The Great Replacement in Belgium


14-12-19 01:06:00,

The following is a translation of an article by the lawyer Paul Tormenen for the identitarian think-tank Polémia. The numerous sources cited are detailed in the original article. This piece provides a solid overview of the tremendous demographic transformation which Belgium is undergoing and of the striking differences between European and Islamic migrants, the latter being markedly socially conservative and prone to unemployment. Entire neighborhoods such as Molenbeek have become unrecognizable and begging Gypsies have become a familiar sight on street corners.

At the same time, the numbers show that, as of today, a majority of immigrants to Belgium are of European origin and can be expected to integrate smoothly. Even if we concede that the Europeans are likely less fertile than the Muslims and Africans, this is one reason why I do not believe “race war” is likely to happen any time soon, notwithstanding the reality of Afro-Islamic criminality and periodic murderous Islamist terrorist attacks.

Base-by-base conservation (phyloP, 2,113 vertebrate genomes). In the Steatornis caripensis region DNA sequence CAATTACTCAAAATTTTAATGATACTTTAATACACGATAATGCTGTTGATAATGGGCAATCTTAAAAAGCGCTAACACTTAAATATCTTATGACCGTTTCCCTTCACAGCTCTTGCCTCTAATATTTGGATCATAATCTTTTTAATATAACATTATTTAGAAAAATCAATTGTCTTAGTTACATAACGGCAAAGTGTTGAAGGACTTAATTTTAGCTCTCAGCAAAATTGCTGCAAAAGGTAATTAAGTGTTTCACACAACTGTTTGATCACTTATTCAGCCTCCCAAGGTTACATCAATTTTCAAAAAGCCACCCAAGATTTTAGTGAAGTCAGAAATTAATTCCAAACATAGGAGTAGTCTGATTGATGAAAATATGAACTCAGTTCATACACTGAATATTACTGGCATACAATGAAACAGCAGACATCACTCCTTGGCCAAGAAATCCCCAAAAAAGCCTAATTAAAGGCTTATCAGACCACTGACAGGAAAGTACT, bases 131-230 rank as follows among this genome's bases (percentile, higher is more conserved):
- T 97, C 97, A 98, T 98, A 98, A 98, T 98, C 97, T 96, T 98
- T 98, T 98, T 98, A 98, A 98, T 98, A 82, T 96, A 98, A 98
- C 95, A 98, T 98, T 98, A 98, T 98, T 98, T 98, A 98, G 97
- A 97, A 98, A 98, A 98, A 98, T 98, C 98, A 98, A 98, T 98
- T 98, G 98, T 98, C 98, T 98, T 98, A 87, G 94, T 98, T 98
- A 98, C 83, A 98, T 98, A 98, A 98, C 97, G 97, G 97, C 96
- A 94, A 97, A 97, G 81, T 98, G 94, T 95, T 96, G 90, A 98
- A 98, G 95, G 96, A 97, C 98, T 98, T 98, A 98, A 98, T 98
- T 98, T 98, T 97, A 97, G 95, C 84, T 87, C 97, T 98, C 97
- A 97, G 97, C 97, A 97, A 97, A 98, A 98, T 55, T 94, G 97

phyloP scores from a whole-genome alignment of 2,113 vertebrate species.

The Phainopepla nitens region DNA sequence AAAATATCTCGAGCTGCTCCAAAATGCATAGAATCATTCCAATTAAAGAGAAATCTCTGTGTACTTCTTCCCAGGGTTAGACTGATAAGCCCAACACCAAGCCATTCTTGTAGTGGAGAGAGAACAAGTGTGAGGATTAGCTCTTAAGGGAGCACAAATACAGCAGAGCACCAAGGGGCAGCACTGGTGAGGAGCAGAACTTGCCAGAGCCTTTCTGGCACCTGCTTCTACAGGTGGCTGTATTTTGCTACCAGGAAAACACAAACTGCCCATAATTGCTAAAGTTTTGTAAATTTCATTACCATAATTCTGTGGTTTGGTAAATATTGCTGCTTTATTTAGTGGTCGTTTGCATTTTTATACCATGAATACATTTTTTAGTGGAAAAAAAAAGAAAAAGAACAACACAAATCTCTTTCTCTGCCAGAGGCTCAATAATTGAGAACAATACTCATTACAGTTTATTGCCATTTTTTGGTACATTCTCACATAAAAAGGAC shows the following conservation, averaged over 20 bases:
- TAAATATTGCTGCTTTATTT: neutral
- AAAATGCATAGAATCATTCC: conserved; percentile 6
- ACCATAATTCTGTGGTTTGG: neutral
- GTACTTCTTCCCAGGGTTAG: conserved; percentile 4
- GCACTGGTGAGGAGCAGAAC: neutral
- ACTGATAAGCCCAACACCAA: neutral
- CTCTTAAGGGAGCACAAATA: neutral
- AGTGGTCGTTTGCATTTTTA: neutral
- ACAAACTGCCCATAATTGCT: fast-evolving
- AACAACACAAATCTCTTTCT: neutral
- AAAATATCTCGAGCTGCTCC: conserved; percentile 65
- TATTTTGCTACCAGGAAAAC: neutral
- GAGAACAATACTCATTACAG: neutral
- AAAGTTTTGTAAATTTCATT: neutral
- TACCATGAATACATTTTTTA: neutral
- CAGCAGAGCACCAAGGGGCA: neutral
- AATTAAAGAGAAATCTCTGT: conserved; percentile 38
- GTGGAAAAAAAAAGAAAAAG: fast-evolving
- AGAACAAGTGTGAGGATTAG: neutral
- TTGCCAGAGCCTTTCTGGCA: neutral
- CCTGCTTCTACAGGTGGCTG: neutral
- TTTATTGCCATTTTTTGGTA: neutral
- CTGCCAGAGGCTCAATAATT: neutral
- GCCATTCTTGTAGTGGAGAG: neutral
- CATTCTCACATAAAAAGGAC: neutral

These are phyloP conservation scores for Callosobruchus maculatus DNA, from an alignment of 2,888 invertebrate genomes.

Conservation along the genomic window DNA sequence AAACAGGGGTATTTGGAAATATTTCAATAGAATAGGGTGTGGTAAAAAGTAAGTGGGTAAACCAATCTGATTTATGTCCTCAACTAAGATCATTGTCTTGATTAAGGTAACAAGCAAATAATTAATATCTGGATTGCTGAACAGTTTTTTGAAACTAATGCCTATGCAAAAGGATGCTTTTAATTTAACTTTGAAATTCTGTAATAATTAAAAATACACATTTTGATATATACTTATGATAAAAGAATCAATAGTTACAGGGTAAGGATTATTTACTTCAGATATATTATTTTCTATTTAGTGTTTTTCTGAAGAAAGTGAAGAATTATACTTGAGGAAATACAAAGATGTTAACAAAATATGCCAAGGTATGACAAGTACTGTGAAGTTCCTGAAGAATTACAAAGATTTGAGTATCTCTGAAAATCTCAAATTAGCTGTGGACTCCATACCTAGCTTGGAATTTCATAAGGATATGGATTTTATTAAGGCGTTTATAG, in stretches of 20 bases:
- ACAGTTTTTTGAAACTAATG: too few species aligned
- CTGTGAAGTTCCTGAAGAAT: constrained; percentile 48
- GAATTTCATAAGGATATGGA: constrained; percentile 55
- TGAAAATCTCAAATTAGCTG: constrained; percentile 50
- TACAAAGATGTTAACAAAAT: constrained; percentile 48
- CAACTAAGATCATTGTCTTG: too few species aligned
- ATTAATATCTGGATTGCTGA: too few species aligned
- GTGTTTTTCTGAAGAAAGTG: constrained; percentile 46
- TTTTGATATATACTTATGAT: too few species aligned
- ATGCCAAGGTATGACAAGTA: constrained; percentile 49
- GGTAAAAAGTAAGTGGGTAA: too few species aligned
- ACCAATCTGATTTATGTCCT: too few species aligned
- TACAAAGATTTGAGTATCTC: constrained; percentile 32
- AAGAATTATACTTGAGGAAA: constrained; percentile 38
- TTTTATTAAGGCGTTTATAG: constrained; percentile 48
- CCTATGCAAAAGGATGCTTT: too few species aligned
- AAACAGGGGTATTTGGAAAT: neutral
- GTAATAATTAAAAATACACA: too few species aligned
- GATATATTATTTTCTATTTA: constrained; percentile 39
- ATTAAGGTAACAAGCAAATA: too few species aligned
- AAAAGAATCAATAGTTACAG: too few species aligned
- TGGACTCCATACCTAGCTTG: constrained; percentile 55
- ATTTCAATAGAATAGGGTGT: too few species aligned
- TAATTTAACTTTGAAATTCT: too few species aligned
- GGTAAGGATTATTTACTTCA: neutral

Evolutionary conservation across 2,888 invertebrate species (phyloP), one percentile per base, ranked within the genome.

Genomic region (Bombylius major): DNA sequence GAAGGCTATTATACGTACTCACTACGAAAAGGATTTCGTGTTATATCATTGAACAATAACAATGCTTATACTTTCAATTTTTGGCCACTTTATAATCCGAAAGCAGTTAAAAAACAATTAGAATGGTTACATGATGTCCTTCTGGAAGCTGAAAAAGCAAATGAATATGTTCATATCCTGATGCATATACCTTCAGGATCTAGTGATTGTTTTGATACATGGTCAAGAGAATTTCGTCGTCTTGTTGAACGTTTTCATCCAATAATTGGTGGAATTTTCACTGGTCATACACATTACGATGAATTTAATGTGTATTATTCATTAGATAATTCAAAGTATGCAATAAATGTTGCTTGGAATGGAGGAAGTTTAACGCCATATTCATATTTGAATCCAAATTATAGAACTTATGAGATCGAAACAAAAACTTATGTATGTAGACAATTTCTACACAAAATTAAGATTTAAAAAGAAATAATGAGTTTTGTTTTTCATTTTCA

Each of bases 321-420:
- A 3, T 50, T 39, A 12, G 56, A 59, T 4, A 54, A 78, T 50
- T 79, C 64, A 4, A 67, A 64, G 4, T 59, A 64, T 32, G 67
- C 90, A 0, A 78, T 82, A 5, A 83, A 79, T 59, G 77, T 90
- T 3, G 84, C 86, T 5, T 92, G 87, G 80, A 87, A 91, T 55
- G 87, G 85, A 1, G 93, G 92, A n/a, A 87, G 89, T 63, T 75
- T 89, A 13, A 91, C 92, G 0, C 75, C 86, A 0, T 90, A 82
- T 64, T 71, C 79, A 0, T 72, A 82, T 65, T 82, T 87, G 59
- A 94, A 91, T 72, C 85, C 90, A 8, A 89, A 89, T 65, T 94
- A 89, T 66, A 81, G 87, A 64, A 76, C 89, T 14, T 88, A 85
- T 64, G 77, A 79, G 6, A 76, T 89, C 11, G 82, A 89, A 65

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If Belgium experienced waves of immigration in the 20th Century, the current wave is unique in its magnitude and the fact that it is “endured” by a part of the population. The ethnocentric demands and the radicalization of a fraction of the immigrant population has provoked differing reactions among the [French-speaking] Walloons and the [Dutch-speaking] Flemish. In Belgium, as in other European countries, the migratory and identitarian questions have become central to the country’s political life.

From the 20th Century to Today

A first wave of immigration was organized during the interwar years, due to the pressure of the Belgian leaders of heavy industry. Labor migration was started up again in the 1960s. These immigrants were notably called upon to work in the mines and were essentially of European origin (Italy, Spain, Greece). After 1964, bilateral agreements were concluded with Muslim countries (Morocco, Turkey, Algeria) in order to facilitate the hosting of foreign workers. Without regard for any cultural factors, familial immigration was also promoted in order, according to Belgium’s leaders, to tackle the country’s aging population.

Since the end of the 1980s, Belgium has been experiencing a new migratory wave. Whereas the annual flow had been relatively stable between the 1950s and 1980s, with yearly arrivals of between 40,000 and 60,000,

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